A source of mine, customer service guru Micah Solomon, alerted me to something funny last week.
A column in which I interviewed him popped up on an obscure website without any link backs or explanation as to where it came from.
That's not all too uncommon in this age of Internet ripoffs. What was notable about this web version of my column is that it read ike it went through a meatgrinder. Or, rather, a weird thesaurus.
So my words, "good friend" became "fine companion." Micah's book, "Exceptional Service, Exceptional Profit," became "Incomparable Service, Incomparable Profit."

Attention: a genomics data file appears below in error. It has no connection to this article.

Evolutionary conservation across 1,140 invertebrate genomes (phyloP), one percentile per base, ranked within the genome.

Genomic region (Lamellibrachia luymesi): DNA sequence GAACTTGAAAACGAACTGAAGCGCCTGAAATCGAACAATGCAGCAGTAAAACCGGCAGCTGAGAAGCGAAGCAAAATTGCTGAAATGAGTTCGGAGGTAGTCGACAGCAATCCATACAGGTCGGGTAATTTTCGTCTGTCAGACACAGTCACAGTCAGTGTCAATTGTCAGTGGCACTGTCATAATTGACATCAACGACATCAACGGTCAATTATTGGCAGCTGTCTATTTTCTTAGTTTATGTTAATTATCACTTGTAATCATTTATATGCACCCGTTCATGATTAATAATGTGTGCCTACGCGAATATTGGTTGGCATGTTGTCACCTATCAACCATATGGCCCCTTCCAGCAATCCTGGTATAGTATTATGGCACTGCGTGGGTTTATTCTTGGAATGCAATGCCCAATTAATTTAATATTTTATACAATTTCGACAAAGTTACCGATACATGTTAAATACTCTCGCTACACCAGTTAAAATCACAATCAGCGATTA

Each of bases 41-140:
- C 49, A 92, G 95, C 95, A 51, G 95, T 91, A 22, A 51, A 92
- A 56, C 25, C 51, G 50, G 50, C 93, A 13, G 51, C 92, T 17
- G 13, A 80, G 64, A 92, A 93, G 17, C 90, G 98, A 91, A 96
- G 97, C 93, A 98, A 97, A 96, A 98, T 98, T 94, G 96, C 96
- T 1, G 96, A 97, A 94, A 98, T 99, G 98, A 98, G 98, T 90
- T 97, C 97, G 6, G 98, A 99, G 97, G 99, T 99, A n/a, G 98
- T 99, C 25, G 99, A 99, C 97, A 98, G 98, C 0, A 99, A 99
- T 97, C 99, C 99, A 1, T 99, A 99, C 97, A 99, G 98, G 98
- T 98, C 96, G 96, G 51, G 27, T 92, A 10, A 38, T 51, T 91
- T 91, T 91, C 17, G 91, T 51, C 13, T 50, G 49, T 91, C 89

My tagline stayed in place, but instead of, "Karen E. Klein is a Los Angeles-based writer who covers entrepreneurship and small-business issues," it now read:
Karen E. Klein is a Los Angeles-based writer who covers business enterprising and little-business issues.
I kind of like it! I ran a WhoIs search on the offending site and found a Russian address. I sent a "Hey! Cut it out!" email to the address listed for the site admin, but I doubt it will do much.
Anybody else had this happen?
Public Relations Productivity Tips
20 hours ago